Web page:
{¶ 24} Butcher's argument is belied by the fact that Butcher's defense at trial was adequately prepared. There is no indication in the record that testimony regarding the other incidents involving Butcher and Deamons either surprised defense counsel or required defense counsel to alter his trial strategy. Butcher produced two witnesses to contest Deamons' account of the events of July 8, 2001. Butcher acknowledged sending Deamons the letter of June 22, 2001, and receiving her response of June 23, 2001, in which Deamons accuses Butcher of attempting to intimidate her son. In regards to the confrontation of May 11, 2001, between Butcher, Deamons, and her boyfriend, Butcher produced his mother as a witness who disputed Deamons' testimony. Clearly defense counsel must have anticipated that the prosecution would raise the May 11, 2001, confrontation since defense counsel had prepared rebuttal testimony.

{¶ 25} Butcher's conviction in this matter essentially rested on whose version of events the jury believed. Butcher has failed to demonstrate how discovery and a bill of particulars would have affected how the jury weighed the credibility of the witnesses. In the absence of such a demonstration, we cannot say with a reasonable probability that, but for the trial counsel's failure to seek discovery and a bill of particulars, the result of the trial would have been different. Butcher's second assignment of error is overruled.

{¶ 26} In Butcher's third assignment of error, Butcher argues that the trial court erred by not imposing the minimum sentence upon Butcher in accordance to Ohio's sentencing laws. The minimum sentence for intimidation of a witness, a third-degree felony, is one year. R.C. 2929.14(A)(3). The trial court sentenced Butcher to two years incarceration. Butcher maintains that he was entitled to the minimum sentence for a third-degree felony because he had not served any prior prison time and because there was no actual violence in the commission of the offense.

{¶ 27} In order for a trial court to impose anything longer than the shortest authorized prison term on an offender who has not previously served a prison term, the court must find on the record that the shortest authorized prison term would demean the seriousness of the offender's conduct or would not adequately protect the public from future crime by the offender. R.C. 2929.14(B). "R.C. 2929.14(B) does not require that the trial court give its reasons for its finding that the seriousness of the offender's conduct will be demeaned or that the public will not be adequately protected from future crimes before it can lawfully impose more than the minimum authorized sentence." State v. Edmonson, 86 Ohio St.3d 324, 1999-Ohio-110, at syllabus (emphasis sic). Rather, "the trial court merely has to state, somewhere on the record, that one or both of the findings set forth in R.C. 2929.14(B) justify a longer sentence than the minimum." State v. Bell, 11th Dist. No. 2001-A-0032, 2002-Ohio-2948, at ¶ 8. A reviewing court will not disturb an offender's sentence unless it finds, by clear and convincing evidence, that the record does not support the sentence or that the sentence is otherwise contrary to law. Id. at ¶ 7.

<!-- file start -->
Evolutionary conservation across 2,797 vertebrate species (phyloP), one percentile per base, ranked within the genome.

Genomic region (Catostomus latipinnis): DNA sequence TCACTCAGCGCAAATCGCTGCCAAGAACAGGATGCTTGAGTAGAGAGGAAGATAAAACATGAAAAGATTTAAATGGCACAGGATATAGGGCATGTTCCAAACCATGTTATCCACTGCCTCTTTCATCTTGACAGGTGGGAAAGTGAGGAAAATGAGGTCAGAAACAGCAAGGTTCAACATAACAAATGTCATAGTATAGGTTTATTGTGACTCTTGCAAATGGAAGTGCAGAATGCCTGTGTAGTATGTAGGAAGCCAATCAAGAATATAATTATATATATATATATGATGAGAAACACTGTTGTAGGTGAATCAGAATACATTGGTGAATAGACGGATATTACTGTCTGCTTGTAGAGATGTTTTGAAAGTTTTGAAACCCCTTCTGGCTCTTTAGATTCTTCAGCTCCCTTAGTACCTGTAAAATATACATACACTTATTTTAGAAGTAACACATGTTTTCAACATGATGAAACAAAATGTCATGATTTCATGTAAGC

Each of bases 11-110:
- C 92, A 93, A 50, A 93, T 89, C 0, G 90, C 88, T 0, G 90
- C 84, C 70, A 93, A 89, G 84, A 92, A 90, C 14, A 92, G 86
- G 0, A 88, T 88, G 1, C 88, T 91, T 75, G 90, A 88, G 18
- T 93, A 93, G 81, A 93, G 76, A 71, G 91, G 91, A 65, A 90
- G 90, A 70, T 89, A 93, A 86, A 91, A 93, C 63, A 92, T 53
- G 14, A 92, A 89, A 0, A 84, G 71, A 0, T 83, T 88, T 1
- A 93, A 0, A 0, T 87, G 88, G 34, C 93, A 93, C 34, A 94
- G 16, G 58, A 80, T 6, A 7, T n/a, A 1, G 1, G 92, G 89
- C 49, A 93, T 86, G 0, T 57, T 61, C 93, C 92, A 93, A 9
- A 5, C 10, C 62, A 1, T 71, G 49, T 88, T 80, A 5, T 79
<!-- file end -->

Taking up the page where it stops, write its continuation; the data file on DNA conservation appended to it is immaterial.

{¶ 28} Here the trial court stated that "community controls would denigrate the seriousness of what took place here, and, in fact, I feel that a prison sentence is warranted in this case." We hold that this record demonstrates that the trial court made the necessary findings required by R.C. 2929.14(B) to justify imposing a longer sentence than the minimum authorized sentence. Although the trial court stated that community control sanctions would denigrate the seriousness of Butcher's conduct rather than that the shortest prison term would demean the seriousness of Butcher's conduct, the deviation from the statutory language does not invalidate the court's finding. It has been often stated that "a sentencing court is not required to use the exact language of the statute, as long as it is clear from the record that the court made the required findings." State v. Miah, 8th Dist. No. 80792, 2002-Ohio-3800, at ¶ 16 (citations omitted). In this case, the trial court clearly found that imposing the minimum sentence would not do justice to the seriousness of Butcher's conduct.

{¶ 29} Under the recent decision of the Ohio Supreme Court in State v. Comer, 99 Ohio St.3d 463, 2003-Ohio-4165, when a trial court imposes a sentence beyond the statutory minimum sentence on an offender who has not served prior prison time, the "trial court is required to make its statutorily sanctioned findings at the sentencing hearing." Id. at paragraph two of the syllabus. We have considered the trial court's sentencing of Butcher in light of the Comer decision and find that it complies therewith. The findings made by the trial court necessary to impose the two-year sentence on Butcher are set forth in the transcript of Butcher's sentencing hearing.

{¶ 30} Therefore, the record clearly and convincingly supports Butcher's sentence and that sentence is not otherwise contrary to law. We overrule Butcher's third assignment of error.

{¶ 31} The judgment of the Ashtabula Court of Common Pleas is affirmed.

Judgment affirmed.

DONALD R. FORD, P.J., and WILLIAM M. O'NEILL, J., concur.